Outside The Box With Anthony Alfredo

Anthony Alfredo

Just before the season ended I arranged some time to sit down with driver of the DGR-Crosley No. 15 Toyota Tundra, Anthony Alfredo. Earlier this year I had the pleasure to sit down with Anthony at Las Vegas and discuss his plans for the 2019 race season. This time we sat down at ISM Raceway to review the 2019 race season.

Now that the season was winding down I wanted to talk with him, analyze, and reflect on what lessons that he had learned from his first foray into the top three tiers of NASCAR racing.

WorkingOnMyRedneck: Reflecting back on 2019, you ran a partial schedule in theTruck Series. You told me back in March at Vegas that you were going to try to run all the mile and a half race tracks for 2019. How would you say that your 2019 races went for you?

Anthony Alfredo: I think that it went really well. To be honest, we weren’t really looking to race more than a couple of races. But there were a few people who really believed in me. One of those persons was David Gilliland. I have really, really learned a lot this year. We have been very competitive, but we have had some really bad luck, like tires going down, pit road incidences, etc. That has hampered our end results. But we have had great speed, nonetheless. But doing a part time schedule has hampered our consistency. And I think that is the only thing that we lacked this year, consistency. The Truck Series schedule is spread out over a long period of time, and sometimes the schedule is dormant for 2, 3, or 4 weeks at a time. So that, combined with the part time schedule, makes it really tough to be out of the truck for as much as six weeks at one time. It has been a challenge, but I have great people surrounding me to lean on, and that makes it very fun.

We added Gateway and Phoenix to our mile and a half tracks, that was our original focus at the beginning of the year.

WOMR: Now that 2019 is winding down, and 2020 is just a few short months away from the start at Daytona, what are your plans for the 2020 race season?

AA: I have had a few exciting things come to our attention for 2020. All of these opportunities will require a higher level of sponsorship to make them happen next year. I am very excited about the possibility of running a full time schedule in 2020. We are just needing to sell a few more races and that may come to fruition.

WOMR: That was the next question that I was going to ask you. What do yo think is the possibility of being in the Truck Series full time?

AA: I really hope that it happens. That was our goal when we put together a partial schedule for 2019, was to be full time in 2020. I think it was the fourth or fifth race, the second Texas race, we were in a position to win that race. However, I messed that one up by sliding through the pit box. When this season closes out I will have ran thirteen races, and by the time we roll into Daytona in February I feel that we will be ready to compete for wins at this level.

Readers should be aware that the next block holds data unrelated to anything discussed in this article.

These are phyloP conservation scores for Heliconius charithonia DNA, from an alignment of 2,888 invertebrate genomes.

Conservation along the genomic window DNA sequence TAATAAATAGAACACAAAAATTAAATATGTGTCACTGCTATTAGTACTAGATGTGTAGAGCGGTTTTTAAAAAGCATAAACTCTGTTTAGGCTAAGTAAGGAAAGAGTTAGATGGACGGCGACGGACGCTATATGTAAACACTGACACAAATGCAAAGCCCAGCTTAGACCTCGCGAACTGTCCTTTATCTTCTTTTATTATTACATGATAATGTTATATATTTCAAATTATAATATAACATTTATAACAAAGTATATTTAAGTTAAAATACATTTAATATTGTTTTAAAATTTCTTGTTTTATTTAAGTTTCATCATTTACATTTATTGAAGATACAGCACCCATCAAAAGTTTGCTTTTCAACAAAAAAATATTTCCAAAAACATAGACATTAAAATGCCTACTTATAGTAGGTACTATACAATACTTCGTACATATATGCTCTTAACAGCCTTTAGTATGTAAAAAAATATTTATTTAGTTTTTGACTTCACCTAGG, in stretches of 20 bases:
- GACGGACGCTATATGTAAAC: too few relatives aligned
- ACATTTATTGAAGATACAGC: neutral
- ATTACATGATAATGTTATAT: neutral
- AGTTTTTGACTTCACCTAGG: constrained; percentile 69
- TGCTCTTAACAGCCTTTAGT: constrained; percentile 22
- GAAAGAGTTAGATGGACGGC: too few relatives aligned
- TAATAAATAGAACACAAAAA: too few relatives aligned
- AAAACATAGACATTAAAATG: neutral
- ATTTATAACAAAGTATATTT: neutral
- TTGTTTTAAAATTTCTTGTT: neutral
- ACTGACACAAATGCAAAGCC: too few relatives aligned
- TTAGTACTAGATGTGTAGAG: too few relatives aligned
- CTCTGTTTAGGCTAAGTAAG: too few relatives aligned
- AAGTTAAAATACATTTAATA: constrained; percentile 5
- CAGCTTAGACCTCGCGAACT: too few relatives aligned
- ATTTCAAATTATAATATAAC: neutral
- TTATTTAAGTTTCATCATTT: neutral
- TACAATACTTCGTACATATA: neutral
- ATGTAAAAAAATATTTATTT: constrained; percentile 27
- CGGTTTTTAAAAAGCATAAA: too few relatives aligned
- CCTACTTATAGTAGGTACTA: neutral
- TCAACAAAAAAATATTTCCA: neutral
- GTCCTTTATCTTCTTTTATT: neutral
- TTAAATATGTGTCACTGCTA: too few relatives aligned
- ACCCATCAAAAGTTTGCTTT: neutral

WOMR: During your down times from the Truck Series did you do any other racing?

AA: I did not.

WOMR: Of the race tracks that you competed on this year in the Truck Series at which track or tracks did you have the most fun?

AA: That is really a good question. I really loved Texas because it is fast , sketchy, and fun. But I think that Atlanta was my favorite race track. I really loved it when I got there back in February. I would love to go back there and race because I am confident that we could win that race. At Atlanta we had top five speed all night, but we had no points and qualifying had gotten rained out, so I had to start in the back of the pack when the race started. So for my first Truck race I had to start in the back of the pack, come through the field, and that was a blast!

WOMR: What did you like most about the race in Atlanta?

AA: Oh, I like the fact that the race track is worn out, the tire fall of is big (refers to the speed loss, lap times decrease due tire degradation is huge), you have to drive the truck. It is not like a few tracks where you just hold it wide open and move the steering wheel as needed. At Atlanta you have to take care your tires, and that makes it a lot more fun.

WOMR: So correct me if I am wrong. It appears that from what you have just stated about Atlanta, that you would rather race on an old worn out surface, that puts the race in the drivers hands, and his racing ability, than race at a newly repaved race track?

AA: Absolutely! I love to be on the edge of control and driving the wheels off of the car. I love tracks where you are on the gas, on the brakes and putting it on the edge to get the most out of the race car or truck. It is much more exciting for me to be doing that.

WOMR: I would think that this is your first time to Phoenix. So what was your first impression of this facility?

AA: I fell in love with Phoenix. First of all, this facility is amazing! It is also a really fun race track. I ti s a lot like Concord Speedway in Concord, NC. I have raced a late model at that track twice. Both ends of this track are different and makes it very interesting during the race.

WOMR: I know that you only raced a partial schedule this year. Keeping that in mind, what was your high point this year?